Yesterday in Oakland, tens of thousands of people took to the streets to speak up for their rights and to participate in a general strike. Marches and actions took place all around the world in solidarity with the activists. I joined Occupy Austin again for their march, and then attended my first general assembly that night.
It is inspiring to watch this movement grow and spread around the world. As police (and the Department of Homeland Security, by some reports) try to shut us down, it seems like each police raid and wave of arrests only makes us bolder. The Port of Oakland, one of the top ports in the US, shut down for a full 24 hours along with major downtown Oakland branches of banks like Bank of America, Chase and Citibank.
My friend Gyesika joined me at this march, and it was immediately clear that something was different from Sunday — there was a spirit there, a sense that we could take on the world. The Spirit of Oakland was in us, undoubtedly. For the first half of the march, we were orderly and obedient protesters, staying to the sidewalks and mostly waiting for lights to change.
We marched again to the County Jail, to remind the government of our presence and because this is a place where all of our activists can gather. Despite reassurances from the city, all our arrested activists are still banned from City Hall, where our occupation is taking place. These political prisoners must gather on a traffic island across the street which has a curfew of 10pm because it is technically a park.
As we gathered at the jail, we heard from one of those prisoners who talked about what he’d realized while in prison:
And called for acts of resistance if the police come for us again. “We must link arms and not let them take us away!” he told us:
A veteran got up and told the story of Scott Olsen, a ritual that is becoming almost a sacrament to the movement. We heard from a few more speakers while I enjoyed the vibe of the crowd in the plaza. My favorite new addition to our protest is a huge banner which reads “Occupy Awesome, Texas!” It speaks to the unique flavor of our city, and our occupation so well.
When it was time to return to City Hall, one of our number got on the human mic — where the crowd repeats what one person says so all can hear. He reminded us that the first amendment is our permit and demanded that we no longer march on the sidewalk, but take to the streets. The crowd erupted into cheers.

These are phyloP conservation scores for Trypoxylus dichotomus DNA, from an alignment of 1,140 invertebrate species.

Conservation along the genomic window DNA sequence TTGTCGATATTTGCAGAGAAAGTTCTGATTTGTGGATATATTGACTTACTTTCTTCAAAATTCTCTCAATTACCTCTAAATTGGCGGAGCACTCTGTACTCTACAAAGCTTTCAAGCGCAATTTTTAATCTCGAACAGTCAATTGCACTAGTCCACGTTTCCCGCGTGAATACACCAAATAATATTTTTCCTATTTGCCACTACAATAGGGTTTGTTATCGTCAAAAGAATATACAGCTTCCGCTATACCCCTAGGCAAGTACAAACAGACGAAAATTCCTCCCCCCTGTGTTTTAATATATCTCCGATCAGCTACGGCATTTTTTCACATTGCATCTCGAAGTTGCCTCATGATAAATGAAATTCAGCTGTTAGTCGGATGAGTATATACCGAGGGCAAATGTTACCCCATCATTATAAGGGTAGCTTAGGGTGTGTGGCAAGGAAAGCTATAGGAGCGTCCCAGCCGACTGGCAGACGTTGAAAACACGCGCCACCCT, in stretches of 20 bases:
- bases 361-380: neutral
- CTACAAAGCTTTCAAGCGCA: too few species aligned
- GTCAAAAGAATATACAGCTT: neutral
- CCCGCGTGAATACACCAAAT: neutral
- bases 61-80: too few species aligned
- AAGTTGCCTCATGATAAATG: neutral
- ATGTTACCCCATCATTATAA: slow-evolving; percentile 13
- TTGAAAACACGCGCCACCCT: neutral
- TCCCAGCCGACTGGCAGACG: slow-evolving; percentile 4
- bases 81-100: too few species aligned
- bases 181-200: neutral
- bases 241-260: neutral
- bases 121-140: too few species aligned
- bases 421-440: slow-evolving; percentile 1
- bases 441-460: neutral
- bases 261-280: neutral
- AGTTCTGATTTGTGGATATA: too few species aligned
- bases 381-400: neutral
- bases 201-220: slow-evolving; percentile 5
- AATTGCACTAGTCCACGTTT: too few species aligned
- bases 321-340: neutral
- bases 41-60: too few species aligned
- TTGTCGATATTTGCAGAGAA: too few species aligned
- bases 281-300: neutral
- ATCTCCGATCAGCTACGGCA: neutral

And that’s just what we did on the return trip. We marched down the center of Guadalupe while cars backed up behind us and turned off to take alternate routes. We took the entire street, and when a cop car pulled up behind us and began to flash its lights, we were not moved. The streets belonged to the people, and we chanted: “Whose Streets? Our Streets!” and “APD! APD! Keep Your Hands Off Me!”
We returned unmolested to City Hall where it was time for dinner as angry cops glowered from around the plaza. Then we gathered for the General Assembly, back on the tiny traffic island where we agreed in consensus that the city’s offer of a “review process” was unacceptable — we would demand that all charges be dropped and the unconstitutional ban on city hall be removed:
It got cold and windy as the meeting ended, and I knew I’d have to leave.
In my last post, a friend who works for the city commented that she hates hearing the complaints of fellow workers about the occupation. Here’s the thing: Free speech is not always convenient. We’ve bought into the lie that it should be for far too long — that’s how we’ve ended up in this world of free speech zones, curfews, and permits to speak our minds. This movement comes from a people who are angry at decades of increasing injustice and decreasing rights. We will keep speaking, and I hope the world will listen.
Keep an eye on Occupy Austin for details on a planned November 5 Bank Action. Also, occupiers plan a secret action for Friday night — they’ve asked activists to attend the General Assembly at 7pm dressed all in black to participate. Follow @FlashOccupyATX on Twitter for more information.
This blog was first published on Approximately 8,000 Words. Visit the original post for a photo gallery.